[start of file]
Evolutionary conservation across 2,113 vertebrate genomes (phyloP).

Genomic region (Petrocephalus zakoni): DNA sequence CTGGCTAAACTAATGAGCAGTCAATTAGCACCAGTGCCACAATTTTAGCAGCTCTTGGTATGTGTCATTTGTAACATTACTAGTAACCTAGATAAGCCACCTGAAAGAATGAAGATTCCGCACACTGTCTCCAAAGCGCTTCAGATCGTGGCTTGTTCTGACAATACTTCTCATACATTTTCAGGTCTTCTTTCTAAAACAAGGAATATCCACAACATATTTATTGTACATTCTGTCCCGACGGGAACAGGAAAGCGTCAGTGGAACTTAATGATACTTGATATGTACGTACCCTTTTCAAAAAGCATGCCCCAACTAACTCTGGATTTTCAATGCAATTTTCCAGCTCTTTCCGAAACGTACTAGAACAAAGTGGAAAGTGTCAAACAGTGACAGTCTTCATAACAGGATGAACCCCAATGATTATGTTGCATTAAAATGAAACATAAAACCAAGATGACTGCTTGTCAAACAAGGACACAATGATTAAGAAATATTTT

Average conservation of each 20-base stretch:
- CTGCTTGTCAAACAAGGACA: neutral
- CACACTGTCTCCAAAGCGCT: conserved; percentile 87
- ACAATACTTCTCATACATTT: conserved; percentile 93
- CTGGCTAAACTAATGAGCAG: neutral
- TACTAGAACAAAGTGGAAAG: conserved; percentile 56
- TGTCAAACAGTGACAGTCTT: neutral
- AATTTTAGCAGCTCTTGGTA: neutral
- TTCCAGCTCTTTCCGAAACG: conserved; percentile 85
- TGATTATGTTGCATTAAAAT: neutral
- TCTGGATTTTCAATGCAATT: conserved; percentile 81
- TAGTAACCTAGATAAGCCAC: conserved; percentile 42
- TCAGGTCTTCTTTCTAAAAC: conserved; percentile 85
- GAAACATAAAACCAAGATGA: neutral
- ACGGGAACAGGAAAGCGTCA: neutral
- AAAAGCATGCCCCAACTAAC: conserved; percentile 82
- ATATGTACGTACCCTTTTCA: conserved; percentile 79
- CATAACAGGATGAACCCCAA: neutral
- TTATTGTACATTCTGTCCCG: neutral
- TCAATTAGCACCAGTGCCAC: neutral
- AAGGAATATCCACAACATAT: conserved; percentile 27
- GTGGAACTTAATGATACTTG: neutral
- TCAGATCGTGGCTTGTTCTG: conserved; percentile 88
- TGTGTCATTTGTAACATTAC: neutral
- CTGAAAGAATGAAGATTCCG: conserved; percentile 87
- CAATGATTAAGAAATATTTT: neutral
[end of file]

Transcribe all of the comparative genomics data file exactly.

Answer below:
Evolutionary conservation across 2,113 vertebrate genomes (phyloP).

Genomic region (Petrocephalus zakoni): DNA sequence CTGGCTAAACTAATGAGCAGTCAATTAGCACCAGTGCCACAATTTTAGCAGCTCTTGGTATGTGTCATTTGTAACATTACTAGTAACCTAGATAAGCCACCTGAAAGAATGAAGATTCCGCACACTGTCTCCAAAGCGCTTCAGATCGTGGCTTGTTCTGACAATACTTCTCATACATTTTCAGGTCTTCTTTCTAAAACAAGGAATATCCACAACATATTTATTGTACATTCTGTCCCGACGGGAACAGGAAAGCGTCAGTGGAACTTAATGATACTTGATATGTACGTACCCTTTTCAAAAAGCATGCCCCAACTAACTCTGGATTTTCAATGCAATTTTCCAGCTCTTTCCGAAACGTACTAGAACAAAGTGGAAAGTGTCAAACAGTGACAGTCTTCATAACAGGATGAACCCCAATGATTATGTTGCATTAAAATGAAACATAAAACCAAGATGACTGCTTGTCAAACAAGGACACAATGATTAAGAAATATTTT

Average conservation of each 20-base stretch:
- CTGCTTGTCAAACAAGGACA: neutral
- CACACTGTCTCCAAAGCGCT: conserved; percentile 87
- ACAATACTTCTCATACATTT: conserved; percentile 93
- CTGGCTAAACTAATGAGCAG: neutral
- TACTAGAACAAAGTGGAAAG: conserved; percentile 56
- TGTCAAACAGTGACAGTCTT: neutral
- AATTTTAGCAGCTCTTGGTA: neutral
- TTCCAGCTCTTTCCGAAACG: conserved; percentile 85
- TGATTATGTTGCATTAAAAT: neutral
- TCTGGATTTTCAATGCAATT: conserved; percentile 81
- TAGTAACCTAGATAAGCCAC: conserved; percentile 42
- TCAGGTCTTCTTTCTAAAAC: conserved; percentile 85
- GAAACATAAAACCAAGATGA: neutral
- ACGGGAACAGGAAAGCGTCA: neutral
- AAAAGCATGCCCCAACTAAC: conserved; percentile 82
- ATATGTACGTACCCTTTTCA: conserved; percentile 79
- CATAACAGGATGAACCCCAA: neutral
- TTATTGTACATTCTGTCCCG: neutral
- TCAATTAGCACCAGTGCCAC: neutral
- AAGGAATATCCACAACATAT: conserved; percentile 27
- GTGGAACTTAATGATACTTG: neutral
- TCAGATCGTGGCTTGTTCTG: conserved; percentile 88
- TGTGTCATTTGTAACATTAC: neutral
- CTGAAAGAATGAAGATTCCG: conserved; percentile 87
- CAATGATTAAGAAATATTTT: neutral